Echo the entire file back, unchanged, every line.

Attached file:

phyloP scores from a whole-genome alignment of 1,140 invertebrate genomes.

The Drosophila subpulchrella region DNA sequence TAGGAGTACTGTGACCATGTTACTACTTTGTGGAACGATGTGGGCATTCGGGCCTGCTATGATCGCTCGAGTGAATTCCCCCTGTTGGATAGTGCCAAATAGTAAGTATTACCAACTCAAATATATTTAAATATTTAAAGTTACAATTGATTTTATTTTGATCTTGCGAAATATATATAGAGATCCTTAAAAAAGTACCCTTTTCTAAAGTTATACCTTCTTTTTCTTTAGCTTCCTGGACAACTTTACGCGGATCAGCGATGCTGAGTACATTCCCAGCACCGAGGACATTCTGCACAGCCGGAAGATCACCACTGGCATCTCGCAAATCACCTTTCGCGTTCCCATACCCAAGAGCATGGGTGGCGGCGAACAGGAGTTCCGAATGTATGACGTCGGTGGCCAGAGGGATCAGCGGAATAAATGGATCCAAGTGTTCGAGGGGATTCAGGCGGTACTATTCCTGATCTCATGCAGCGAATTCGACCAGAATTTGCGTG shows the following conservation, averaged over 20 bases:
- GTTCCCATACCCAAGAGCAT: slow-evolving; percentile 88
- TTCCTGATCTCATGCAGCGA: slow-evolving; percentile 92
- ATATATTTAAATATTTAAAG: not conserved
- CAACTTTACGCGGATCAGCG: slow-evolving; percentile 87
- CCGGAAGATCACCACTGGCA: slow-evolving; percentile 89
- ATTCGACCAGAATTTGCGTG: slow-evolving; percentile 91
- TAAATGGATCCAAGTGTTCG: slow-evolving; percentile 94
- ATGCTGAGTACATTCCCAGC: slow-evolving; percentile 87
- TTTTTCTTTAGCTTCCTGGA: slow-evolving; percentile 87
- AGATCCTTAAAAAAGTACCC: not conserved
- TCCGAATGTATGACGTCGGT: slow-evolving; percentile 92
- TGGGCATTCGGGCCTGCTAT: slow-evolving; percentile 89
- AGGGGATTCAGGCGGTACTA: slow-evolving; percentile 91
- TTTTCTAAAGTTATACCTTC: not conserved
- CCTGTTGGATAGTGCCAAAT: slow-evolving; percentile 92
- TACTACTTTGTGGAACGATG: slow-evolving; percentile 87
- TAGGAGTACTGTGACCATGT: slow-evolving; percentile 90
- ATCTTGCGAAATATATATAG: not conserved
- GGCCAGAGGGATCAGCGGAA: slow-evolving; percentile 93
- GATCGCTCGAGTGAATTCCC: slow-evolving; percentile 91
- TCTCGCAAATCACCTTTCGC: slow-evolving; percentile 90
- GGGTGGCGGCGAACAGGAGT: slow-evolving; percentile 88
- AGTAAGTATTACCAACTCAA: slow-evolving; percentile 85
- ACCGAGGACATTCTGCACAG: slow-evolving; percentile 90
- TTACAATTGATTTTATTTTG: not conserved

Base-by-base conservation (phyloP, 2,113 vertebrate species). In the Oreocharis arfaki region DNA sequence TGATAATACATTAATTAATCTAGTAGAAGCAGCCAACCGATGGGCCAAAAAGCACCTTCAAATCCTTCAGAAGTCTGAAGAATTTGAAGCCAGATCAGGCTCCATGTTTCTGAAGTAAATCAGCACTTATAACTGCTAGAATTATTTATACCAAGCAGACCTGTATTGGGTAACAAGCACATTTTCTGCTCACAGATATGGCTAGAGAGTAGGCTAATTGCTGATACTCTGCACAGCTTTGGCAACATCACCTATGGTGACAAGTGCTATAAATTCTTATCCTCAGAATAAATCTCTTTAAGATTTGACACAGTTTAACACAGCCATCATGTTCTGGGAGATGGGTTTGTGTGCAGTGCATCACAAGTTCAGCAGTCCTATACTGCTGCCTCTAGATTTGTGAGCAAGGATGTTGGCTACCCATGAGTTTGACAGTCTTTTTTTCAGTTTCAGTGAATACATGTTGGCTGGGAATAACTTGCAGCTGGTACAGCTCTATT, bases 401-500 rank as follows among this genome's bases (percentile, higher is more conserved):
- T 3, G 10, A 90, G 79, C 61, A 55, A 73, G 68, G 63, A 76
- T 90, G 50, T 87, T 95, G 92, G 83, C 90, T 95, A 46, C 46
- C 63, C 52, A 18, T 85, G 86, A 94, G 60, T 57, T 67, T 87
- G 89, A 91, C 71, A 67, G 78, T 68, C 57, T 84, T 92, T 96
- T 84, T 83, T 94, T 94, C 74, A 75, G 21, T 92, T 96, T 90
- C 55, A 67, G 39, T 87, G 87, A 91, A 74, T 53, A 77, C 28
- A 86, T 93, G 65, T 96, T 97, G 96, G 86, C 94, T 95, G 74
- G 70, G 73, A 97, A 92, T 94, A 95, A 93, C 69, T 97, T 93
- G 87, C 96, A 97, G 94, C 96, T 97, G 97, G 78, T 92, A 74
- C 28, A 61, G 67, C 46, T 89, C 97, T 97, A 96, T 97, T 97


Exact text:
phyloP scores from a whole-genome alignment of 1,140 invertebrate genomes.

The Drosophila subpulchrella region DNA sequence TAGGAGTACTGTGACCATGTTACTACTTTGTGGAACGATGTGGGCATTCGGGCCTGCTATGATCGCTCGAGTGAATTCCCCCTGTTGGATAGTGCCAAATAGTAAGTATTACCAACTCAAATATATTTAAATATTTAAAGTTACAATTGATTTTATTTTGATCTTGCGAAATATATATAGAGATCCTTAAAAAAGTACCCTTTTCTAAAGTTATACCTTCTTTTTCTTTAGCTTCCTGGACAACTTTACGCGGATCAGCGATGCTGAGTACATTCCCAGCACCGAGGACATTCTGCACAGCCGGAAGATCACCACTGGCATCTCGCAAATCACCTTTCGCGTTCCCATACCCAAGAGCATGGGTGGCGGCGAACAGGAGTTCCGAATGTATGACGTCGGTGGCCAGAGGGATCAGCGGAATAAATGGATCCAAGTGTTCGAGGGGATTCAGGCGGTACTATTCCTGATCTCATGCAGCGAATTCGACCAGAATTTGCGTG shows the following conservation, averaged over 20 bases:
- GTTCCCATACCCAAGAGCAT: slow-evolving; percentile 88
- TTCCTGATCTCATGCAGCGA: slow-evolving; percentile 92
- ATATATTTAAATATTTAAAG: not conserved
- CAACTTTACGCGGATCAGCG: slow-evolving; percentile 87
- CCGGAAGATCACCACTGGCA: slow-evolving; percentile 89
- ATTCGACCAGAATTTGCGTG: slow-evolving; percentile 91
- TAAATGGATCCAAGTGTTCG: slow-evolving; percentile 94
- ATGCTGAGTACATTCCCAGC: slow-evolving; percentile 87
- TTTTTCTTTAGCTTCCTGGA: slow-evolving; percentile 87
- AGATCCTTAAAAAAGTACCC: not conserved
- TCCGAATGTATGACGTCGGT: slow-evolving; percentile 92
- TGGGCATTCGGGCCTGCTAT: slow-evolving; percentile 89
- AGGGGATTCAGGCGGTACTA: slow-evolving; percentile 91
- TTTTCTAAAGTTATACCTTC: not conserved
- CCTGTTGGATAGTGCCAAAT: slow-evolving; percentile 92
- TACTACTTTGTGGAACGATG: slow-evolving; percentile 87
- TAGGAGTACTGTGACCATGT: slow-evolving; percentile 90
- ATCTTGCGAAATATATATAG: not conserved
- GGCCAGAGGGATCAGCGGAA: slow-evolving; percentile 93
- GATCGCTCGAGTGAATTCCC: slow-evolving; percentile 91
- TCTCGCAAATCACCTTTCGC: slow-evolving; percentile 90
- GGGTGGCGGCGAACAGGAGT: slow-evolving; percentile 88
- AGTAAGTATTACCAACTCAA: slow-evolving; percentile 85
- ACCGAGGACATTCTGCACAG: slow-evolving; percentile 90
- TTACAATTGATTTTATTTTG: not conserved

Base-by-base conservation (phyloP, 2,113 vertebrate species). In the Oreocharis arfaki region DNA sequence TGATAATACATTAATTAATCTAGTAGAAGCAGCCAACCGATGGGCCAAAAAGCACCTTCAAATCCTTCAGAAGTCTGAAGAATTTGAAGCCAGATCAGGCTCCATGTTTCTGAAGTAAATCAGCACTTATAACTGCTAGAATTATTTATACCAAGCAGACCTGTATTGGGTAACAAGCACATTTTCTGCTCACAGATATGGCTAGAGAGTAGGCTAATTGCTGATACTCTGCACAGCTTTGGCAACATCACCTATGGTGACAAGTGCTATAAATTCTTATCCTCAGAATAAATCTCTTTAAGATTTGACACAGTTTAACACAGCCATCATGTTCTGGGAGATGGGTTTGTGTGCAGTGCATCACAAGTTCAGCAGTCCTATACTGCTGCCTCTAGATTTGTGAGCAAGGATGTTGGCTACCCATGAGTTTGACAGTCTTTTTTTCAGTTTCAGTGAATACATGTTGGCTGGGAATAACTTGCAGCTGGTACAGCTCTATT, bases 401-500 rank as follows among this genome's bases (percentile, higher is more conserved):
- T 3, G 10, A 90, G 79, C 61, A 55, A 73, G 68, G 63, A 76
- T 90, G 50, T 87, T 95, G 92, G 83, C 90, T 95, A 46, C 46
- C 63, C 52, A 18, T 85, G 86, A 94, G 60, T 57, T 67, T 87
- G 89, A 91, C 71, A 67, G 78, T 68, C 57, T 84, T 92, T 96
- T 84, T 83, T 94, T 94, C 74, A 75, G 21, T 92, T 96, T 90
- C 55, A 67, G 39, T 87, G 87, A 91, A 74, T 53, A 77, C 28
- A 86, T 93, G 65, T 96, T 97, G 96, G 86, C 94, T 95, G 74
- G 70, G 73, A 97, A 92, T 94, A 95, A 93, C 69, T 97, T 93
- G 87, C 96, A 97, G 94, C 96, T 97, G 97, G 78, T 92, A 74
- C 28, A 61, G 67, C 46, T 89, C 97, T 97, A 96, T 97, T 97